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Dublin: 16 °C Saturday 17 August, 2019
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'I was gutted to leave my baby, but I went away with a bit of life about me and destroyed the guy'

Ireland’s world champion boxer gave his thoughts at the Web Summit in Dublin yesterday.

Michael Conlan says he intends to go professional regardless of what happens in Rio at the 2016 Olympics.
Michael Conlan says he intends to go professional regardless of what happens in Rio at the 2016 Olympics.
Image: Kostadin Andonov/INPHO

MICHAEL CONLAN SAYS he is confident of claiming gold at next year’s Rio Olympics and has reiterated his desire to turn professional after the 2016 Games.

Conlan, a Commonwealth, European and World champion who has also just been confirmed as the number one in the AIBA rankings, says he will go professional regardless of how the 2016 Olympics pans out for him.

“It is down the line and it is after Rio,” he told a crowd at the Web Summit. “I plan to be top of the world in professional boxing. I think people already know I will take it over.

“I got the bronze in London — I was only 19 or 20. My main focus was Rio after that. It has always drove me to be the best athlete I can be.”

Reflecting on his achievement of becoming the first Irishman to win gold at the World Boxing Championships last month, Conlan added: “It’s been a long time coming. I’ve been in boxing 17 years. It’s been very tough. So I’ve earned it and I finally get a bit of rest.”

Conlan prevailed despite a nervy moment towards the end of the fight that saw him hit the canvas.

“I was just like, what’s going on here. I just had to get on with it. I was 20 seconds away from making history. Being down the first time in my life… I was shook because it’s never happened in my life.

“I don’t think I need to do anything differently. At the minute, I believe I am the best athlete in the world. I’ll go to Rio confident of winning the gold medal.”

The 23-year-old Belfast native also paid tribute to the support he has received from the coaching set up over the years.

“We’re more professional than the professionals. We’re training four days a week in Dublin — the sessions are two-hour sessions. We’ve got the best coaches and from January, we’re going to have the best facilities as well.

“We’ve always wanted to be the best in the world, and now we’re showing that we actually can be the best in the world. It’s in our culture and that’s what we’re striving for.

“It’s my life. It’s my job. I have to give everything I can — even though I have a family, they understand it’s needed for me to be the best.”

Source: Universal Sports Network/YouTube

Juggling his hectic boxing schedule with family life is somewhat of a challenge for Conlan, who became a father recently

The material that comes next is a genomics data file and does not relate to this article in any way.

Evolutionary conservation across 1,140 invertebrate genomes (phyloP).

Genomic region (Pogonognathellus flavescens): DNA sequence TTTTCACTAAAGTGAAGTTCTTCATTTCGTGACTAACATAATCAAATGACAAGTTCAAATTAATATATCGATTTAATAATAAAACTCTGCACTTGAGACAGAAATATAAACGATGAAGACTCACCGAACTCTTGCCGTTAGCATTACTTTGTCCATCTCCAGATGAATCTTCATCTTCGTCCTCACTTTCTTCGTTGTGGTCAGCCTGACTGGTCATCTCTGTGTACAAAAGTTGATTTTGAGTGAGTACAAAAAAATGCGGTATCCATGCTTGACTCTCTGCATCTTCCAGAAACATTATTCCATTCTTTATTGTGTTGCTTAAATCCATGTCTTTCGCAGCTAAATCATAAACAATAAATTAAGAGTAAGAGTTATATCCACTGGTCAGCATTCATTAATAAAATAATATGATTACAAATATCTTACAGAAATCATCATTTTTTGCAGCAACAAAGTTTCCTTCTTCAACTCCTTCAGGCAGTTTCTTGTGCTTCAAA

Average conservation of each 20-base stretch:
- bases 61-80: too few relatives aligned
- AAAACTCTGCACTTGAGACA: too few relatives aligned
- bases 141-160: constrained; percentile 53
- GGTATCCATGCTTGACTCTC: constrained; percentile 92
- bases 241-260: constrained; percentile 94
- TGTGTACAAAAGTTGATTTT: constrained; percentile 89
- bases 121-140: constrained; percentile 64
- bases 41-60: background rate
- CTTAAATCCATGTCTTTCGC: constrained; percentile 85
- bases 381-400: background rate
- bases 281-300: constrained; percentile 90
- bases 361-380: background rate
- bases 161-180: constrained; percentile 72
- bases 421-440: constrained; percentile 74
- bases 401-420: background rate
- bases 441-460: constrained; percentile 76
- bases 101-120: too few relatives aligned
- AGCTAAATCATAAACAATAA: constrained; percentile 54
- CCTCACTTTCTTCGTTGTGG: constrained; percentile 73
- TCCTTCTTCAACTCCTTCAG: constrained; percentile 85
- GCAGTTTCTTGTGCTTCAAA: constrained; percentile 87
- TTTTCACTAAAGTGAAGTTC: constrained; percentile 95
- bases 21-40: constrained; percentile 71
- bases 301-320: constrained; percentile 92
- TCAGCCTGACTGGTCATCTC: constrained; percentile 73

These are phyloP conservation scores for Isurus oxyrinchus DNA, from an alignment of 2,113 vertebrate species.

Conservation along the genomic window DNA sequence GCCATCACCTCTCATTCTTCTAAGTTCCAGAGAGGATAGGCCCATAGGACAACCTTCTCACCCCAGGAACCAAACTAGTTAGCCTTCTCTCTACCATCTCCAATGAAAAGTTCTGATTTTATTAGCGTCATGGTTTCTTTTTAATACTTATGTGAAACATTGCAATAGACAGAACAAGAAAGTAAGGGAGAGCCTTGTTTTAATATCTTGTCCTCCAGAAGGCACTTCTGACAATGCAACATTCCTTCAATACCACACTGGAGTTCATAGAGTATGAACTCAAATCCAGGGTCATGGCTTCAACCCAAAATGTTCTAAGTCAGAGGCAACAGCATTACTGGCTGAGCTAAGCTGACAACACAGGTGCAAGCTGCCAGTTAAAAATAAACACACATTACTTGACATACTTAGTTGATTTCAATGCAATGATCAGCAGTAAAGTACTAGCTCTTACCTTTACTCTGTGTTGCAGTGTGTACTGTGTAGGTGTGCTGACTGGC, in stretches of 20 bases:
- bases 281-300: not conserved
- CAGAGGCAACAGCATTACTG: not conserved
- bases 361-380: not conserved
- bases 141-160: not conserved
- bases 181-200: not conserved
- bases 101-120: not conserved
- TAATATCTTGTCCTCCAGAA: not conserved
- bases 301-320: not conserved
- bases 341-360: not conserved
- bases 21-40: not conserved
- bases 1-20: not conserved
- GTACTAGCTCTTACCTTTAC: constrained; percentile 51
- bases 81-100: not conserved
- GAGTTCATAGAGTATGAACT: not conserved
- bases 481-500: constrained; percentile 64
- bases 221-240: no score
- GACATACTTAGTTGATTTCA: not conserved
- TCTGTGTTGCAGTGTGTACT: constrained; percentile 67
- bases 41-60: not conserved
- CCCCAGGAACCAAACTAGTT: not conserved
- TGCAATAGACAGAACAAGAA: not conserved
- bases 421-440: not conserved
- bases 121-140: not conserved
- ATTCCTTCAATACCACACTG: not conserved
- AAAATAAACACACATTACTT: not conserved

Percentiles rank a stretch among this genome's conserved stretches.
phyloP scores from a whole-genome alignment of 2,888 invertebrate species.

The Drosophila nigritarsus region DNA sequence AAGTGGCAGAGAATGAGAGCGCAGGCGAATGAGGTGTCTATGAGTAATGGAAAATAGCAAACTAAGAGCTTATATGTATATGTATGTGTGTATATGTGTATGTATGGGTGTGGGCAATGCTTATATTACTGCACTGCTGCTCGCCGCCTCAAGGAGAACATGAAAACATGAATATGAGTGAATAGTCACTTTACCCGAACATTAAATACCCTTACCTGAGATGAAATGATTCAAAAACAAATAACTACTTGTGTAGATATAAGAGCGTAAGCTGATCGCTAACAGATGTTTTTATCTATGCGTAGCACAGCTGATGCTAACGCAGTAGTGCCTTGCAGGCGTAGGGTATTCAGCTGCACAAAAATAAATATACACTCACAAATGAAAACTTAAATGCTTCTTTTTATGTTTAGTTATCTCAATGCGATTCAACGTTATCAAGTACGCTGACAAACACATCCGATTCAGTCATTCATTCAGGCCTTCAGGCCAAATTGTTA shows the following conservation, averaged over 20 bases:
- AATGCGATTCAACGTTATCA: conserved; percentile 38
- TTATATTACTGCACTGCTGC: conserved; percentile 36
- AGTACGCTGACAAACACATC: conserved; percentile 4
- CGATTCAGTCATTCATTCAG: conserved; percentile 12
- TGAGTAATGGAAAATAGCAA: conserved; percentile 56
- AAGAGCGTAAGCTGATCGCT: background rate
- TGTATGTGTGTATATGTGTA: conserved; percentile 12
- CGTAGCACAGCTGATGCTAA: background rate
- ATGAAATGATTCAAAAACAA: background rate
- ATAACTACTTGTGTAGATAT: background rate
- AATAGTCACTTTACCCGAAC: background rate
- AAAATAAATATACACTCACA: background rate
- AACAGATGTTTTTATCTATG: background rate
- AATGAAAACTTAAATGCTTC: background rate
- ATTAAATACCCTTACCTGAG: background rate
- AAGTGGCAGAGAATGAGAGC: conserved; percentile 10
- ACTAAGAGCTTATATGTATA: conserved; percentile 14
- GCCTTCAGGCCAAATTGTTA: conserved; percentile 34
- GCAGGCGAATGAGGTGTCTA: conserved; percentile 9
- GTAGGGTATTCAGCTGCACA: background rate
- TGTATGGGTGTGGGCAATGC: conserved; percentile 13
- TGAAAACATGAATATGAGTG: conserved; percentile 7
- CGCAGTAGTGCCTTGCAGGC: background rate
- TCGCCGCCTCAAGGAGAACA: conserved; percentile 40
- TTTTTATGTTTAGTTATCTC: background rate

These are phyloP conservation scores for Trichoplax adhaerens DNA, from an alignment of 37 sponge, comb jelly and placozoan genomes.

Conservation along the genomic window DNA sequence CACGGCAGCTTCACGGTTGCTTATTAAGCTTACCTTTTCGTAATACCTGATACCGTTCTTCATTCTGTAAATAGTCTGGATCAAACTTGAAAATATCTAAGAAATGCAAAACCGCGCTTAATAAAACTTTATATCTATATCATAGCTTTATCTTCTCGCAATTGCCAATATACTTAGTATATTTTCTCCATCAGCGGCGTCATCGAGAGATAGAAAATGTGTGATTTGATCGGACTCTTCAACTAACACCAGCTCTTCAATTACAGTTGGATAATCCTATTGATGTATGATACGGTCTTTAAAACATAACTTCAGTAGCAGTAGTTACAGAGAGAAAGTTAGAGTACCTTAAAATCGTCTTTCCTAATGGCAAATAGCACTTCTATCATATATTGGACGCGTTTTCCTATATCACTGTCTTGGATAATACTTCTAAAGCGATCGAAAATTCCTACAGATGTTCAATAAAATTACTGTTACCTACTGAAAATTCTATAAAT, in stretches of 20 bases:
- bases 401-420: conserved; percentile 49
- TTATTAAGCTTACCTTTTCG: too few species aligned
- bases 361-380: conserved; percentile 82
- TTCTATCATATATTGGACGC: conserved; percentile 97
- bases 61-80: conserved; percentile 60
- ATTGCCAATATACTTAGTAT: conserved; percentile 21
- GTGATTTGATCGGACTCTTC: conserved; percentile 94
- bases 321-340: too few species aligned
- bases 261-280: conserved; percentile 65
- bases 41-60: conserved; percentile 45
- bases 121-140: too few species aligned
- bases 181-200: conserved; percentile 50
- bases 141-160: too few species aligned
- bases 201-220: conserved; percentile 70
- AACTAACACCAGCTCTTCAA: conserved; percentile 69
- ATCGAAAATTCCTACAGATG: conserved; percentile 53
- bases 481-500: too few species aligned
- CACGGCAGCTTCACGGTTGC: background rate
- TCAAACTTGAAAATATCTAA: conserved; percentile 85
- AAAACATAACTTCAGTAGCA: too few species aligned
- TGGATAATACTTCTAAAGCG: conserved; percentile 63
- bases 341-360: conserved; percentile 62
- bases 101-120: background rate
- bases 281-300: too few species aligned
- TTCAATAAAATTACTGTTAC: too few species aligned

“It’s probably been the best year of my life. From January on, we had the World Series of Boxing… It was very tough and demanding. During that time, I was waiting for my baby to be born. When she was born, I was home, but I had to fly out the next morning. So it was unfortunate. And I’ve been away for more or less half a year.

“I had the Europeans. It was tough. I had five fights in 10 days or so. I was away in Doha for four of five weeks. It’s 45 degrees every day, which is very warm.

“You’ve got to put (the baby’s birth) in the back of your head and hope that it’s going to be okay.

“I was gutted to leave (my baby), but I went away with a bit of life about me and destroyed the guy.”

Aside from babies, Conlan also has to worry about paying the bills, and he admits the lack of funding he receives, despite all his incredible achievements, is a big concern.

“It is tough, but you just have to keep going. It comes back in after the competitions because you’re thinking: ‘Are we going to get some support here?’

“Having something less to worry about is a big advantage in any sport. In boxing, one of our main worries is the funding.”

In addition, like almost everyone else, Conlan was very disappointed to see the departure of Irish boxing head coach Billy Walsh.

“I came (to the set-up) in 2011. Billy was the head coach. He took me under his wing. He was a good friend and he always texted me. He had options abroad, so he had to do what he had to do, didn’t he?

“I don’t think much changes for me. We have Zaur Antia, who’s probably the best coach to step on these shores. I have my father as well, who’s part of the high-performance set-up, so we have a great team anyway. I don’t think there’ll be much changing of the set-up.

“I think Zaur is going to step up and do (Billy’s job) at the minute. Rightly so, he’s been there the longest. He’s the best I’ve ever seen, so I think he’s the best person for the job.

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Paul Fennessy

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